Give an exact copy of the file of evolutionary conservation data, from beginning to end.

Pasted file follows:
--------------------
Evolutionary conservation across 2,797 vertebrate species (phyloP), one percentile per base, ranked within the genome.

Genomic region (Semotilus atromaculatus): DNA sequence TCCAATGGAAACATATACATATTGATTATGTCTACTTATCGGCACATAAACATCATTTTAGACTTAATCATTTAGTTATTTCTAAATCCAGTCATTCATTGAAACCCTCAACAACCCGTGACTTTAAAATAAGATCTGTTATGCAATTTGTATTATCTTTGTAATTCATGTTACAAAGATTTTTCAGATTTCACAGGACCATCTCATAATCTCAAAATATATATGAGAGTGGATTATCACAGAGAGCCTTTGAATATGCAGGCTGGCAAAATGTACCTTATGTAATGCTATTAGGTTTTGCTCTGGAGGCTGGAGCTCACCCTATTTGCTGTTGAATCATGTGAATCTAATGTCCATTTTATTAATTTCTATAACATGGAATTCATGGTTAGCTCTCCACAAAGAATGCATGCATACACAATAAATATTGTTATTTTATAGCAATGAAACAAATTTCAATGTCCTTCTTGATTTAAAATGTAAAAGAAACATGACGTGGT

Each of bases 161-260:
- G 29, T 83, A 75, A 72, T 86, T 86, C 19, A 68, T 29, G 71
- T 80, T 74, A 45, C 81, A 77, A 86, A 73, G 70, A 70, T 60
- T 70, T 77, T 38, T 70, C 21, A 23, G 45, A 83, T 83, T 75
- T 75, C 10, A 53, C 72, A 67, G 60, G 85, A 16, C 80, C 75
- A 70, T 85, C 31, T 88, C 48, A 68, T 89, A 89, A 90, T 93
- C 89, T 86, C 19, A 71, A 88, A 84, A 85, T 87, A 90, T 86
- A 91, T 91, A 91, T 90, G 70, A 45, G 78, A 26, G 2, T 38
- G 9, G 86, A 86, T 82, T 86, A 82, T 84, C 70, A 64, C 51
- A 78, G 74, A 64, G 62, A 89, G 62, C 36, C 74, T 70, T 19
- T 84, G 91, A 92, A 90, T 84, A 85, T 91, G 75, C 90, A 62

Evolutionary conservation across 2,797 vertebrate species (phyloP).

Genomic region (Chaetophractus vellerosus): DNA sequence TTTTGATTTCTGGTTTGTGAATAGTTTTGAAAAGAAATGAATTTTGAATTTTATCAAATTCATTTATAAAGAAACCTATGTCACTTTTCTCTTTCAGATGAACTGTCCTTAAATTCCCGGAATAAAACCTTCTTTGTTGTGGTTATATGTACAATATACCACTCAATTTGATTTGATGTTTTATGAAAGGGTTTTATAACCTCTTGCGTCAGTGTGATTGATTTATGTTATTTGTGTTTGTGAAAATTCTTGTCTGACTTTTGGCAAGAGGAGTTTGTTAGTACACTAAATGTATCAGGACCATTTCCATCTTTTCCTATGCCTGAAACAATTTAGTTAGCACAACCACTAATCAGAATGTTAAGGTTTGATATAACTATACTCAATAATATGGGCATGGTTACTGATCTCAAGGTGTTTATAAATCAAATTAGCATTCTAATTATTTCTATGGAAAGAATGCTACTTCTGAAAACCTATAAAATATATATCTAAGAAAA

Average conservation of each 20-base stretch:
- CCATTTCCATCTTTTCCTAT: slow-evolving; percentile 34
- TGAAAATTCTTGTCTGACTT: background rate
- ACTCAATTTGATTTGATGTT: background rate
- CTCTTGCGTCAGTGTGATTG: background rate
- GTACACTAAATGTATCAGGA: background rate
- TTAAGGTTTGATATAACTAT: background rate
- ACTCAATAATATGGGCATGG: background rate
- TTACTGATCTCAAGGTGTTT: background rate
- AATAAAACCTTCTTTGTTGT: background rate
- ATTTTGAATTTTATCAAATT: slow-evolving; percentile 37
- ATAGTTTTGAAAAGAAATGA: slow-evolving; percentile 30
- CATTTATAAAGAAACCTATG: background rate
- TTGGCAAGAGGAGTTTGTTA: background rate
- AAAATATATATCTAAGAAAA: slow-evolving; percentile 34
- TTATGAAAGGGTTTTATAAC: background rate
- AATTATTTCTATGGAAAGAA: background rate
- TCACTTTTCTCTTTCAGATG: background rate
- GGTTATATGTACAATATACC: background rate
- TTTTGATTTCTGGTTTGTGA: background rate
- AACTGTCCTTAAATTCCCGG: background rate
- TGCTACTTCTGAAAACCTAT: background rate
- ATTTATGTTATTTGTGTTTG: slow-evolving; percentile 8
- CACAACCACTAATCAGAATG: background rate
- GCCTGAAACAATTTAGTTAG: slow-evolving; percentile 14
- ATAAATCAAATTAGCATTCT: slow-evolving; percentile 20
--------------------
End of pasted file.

Evolutionary conservation across 2,797 vertebrate species (phyloP), one percentile per base, ranked within the genome.

Genomic region (Semotilus atromaculatus): DNA sequence TCCAATGGAAACATATACATATTGATTATGTCTACTTATCGGCACATAAACATCATTTTAGACTTAATCATTTAGTTATTTCTAAATCCAGTCATTCATTGAAACCCTCAACAACCCGTGACTTTAAAATAAGATCTGTTATGCAATTTGTATTATCTTTGTAATTCATGTTACAAAGATTTTTCAGATTTCACAGGACCATCTCATAATCTCAAAATATATATGAGAGTGGATTATCACAGAGAGCCTTTGAATATGCAGGCTGGCAAAATGTACCTTATGTAATGCTATTAGGTTTTGCTCTGGAGGCTGGAGCTCACCCTATTTGCTGTTGAATCATGTGAATCTAATGTCCATTTTATTAATTTCTATAACATGGAATTCATGGTTAGCTCTCCACAAAGAATGCATGCATACACAATAAATATTGTTATTTTATAGCAATGAAACAAATTTCAATGTCCTTCTTGATTTAAAATGTAAAAGAAACATGACGTGGT

Each of bases 161-260:
- G 29, T 83, A 75, A 72, T 86, T 86, C 19, A 68, T 29, G 71
- T 80, T 74, A 45, C 81, A 77, A 86, A 73, G 70, A 70, T 60
- T 70, T 77, T 38, T 70, C 21, A 23, G 45, A 83, T 83, T 75
- T 75, C 10, A 53, C 72, A 67, G 60, G 85, A 16, C 80, C 75
- A 70, T 85, C 31, T 88, C 48, A 68, T 89, A 89, A 90, T 93
- C 89, T 86, C 19, A 71, A 88, A 84, A 85, T 87, A 90, T 86
- A 91, T 91, A 91, T 90, G 70, A 45, G 78, A 26, G 2, T 38
- G 9, G 86, A 86, T 82, T 86, A 82, T 84, C 70, A 64, C 51
- A 78, G 74, A 64, G 62, A 89, G 62, C 36, C 74, T 70, T 19
- T 84, G 91, A 92, A 90, T 84, A 85, T 91, G 75, C 90, A 62

Evolutionary conservation across 2,797 vertebrate species (phyloP).

Genomic region (Chaetophractus vellerosus): DNA sequence TTTTGATTTCTGGTTTGTGAATAGTTTTGAAAAGAAATGAATTTTGAATTTTATCAAATTCATTTATAAAGAAACCTATGTCACTTTTCTCTTTCAGATGAACTGTCCTTAAATTCCCGGAATAAAACCTTCTTTGTTGTGGTTATATGTACAATATACCACTCAATTTGATTTGATGTTTTATGAAAGGGTTTTATAACCTCTTGCGTCAGTGTGATTGATTTATGTTATTTGTGTTTGTGAAAATTCTTGTCTGACTTTTGGCAAGAGGAGTTTGTTAGTACACTAAATGTATCAGGACCATTTCCATCTTTTCCTATGCCTGAAACAATTTAGTTAGCACAACCACTAATCAGAATGTTAAGGTTTGATATAACTATACTCAATAATATGGGCATGGTTACTGATCTCAAGGTGTTTATAAATCAAATTAGCATTCTAATTATTTCTATGGAAAGAATGCTACTTCTGAAAACCTATAAAATATATATCTAAGAAAA

Average conservation of each 20-base stretch:
- CCATTTCCATCTTTTCCTAT: slow-evolving; percentile 34
- TGAAAATTCTTGTCTGACTT: background rate
- ACTCAATTTGATTTGATGTT: background rate
- CTCTTGCGTCAGTGTGATTG: background rate
- GTACACTAAATGTATCAGGA: background rate
- TTAAGGTTTGATATAACTAT: background rate
- ACTCAATAATATGGGCATGG: background rate
- TTACTGATCTCAAGGTGTTT: background rate
- AATAAAACCTTCTTTGTTGT: background rate
- ATTTTGAATTTTATCAAATT: slow-evolving; percentile 37
- ATAGTTTTGAAAAGAAATGA: slow-evolving; percentile 30
- CATTTATAAAGAAACCTATG: background rate
- TTGGCAAGAGGAGTTTGTTA: background rate
- AAAATATATATCTAAGAAAA: slow-evolving; percentile 34
- TTATGAAAGGGTTTTATAAC: background rate
- AATTATTTCTATGGAAAGAA: background rate
- TCACTTTTCTCTTTCAGATG: background rate
- GGTTATATGTACAATATACC: background rate
- TTTTGATTTCTGGTTTGTGA: background rate
- AACTGTCCTTAAATTCCCGG: background rate
- TGCTACTTCTGAAAACCTAT: background rate
- ATTTATGTTATTTGTGTTTG: slow-evolving; percentile 8
- CACAACCACTAATCAGAATG: background rate
- GCCTGAAACAATTTAGTTAG: slow-evolving; percentile 14
- ATAAATCAAATTAGCATTCT: slow-evolving; percentile 20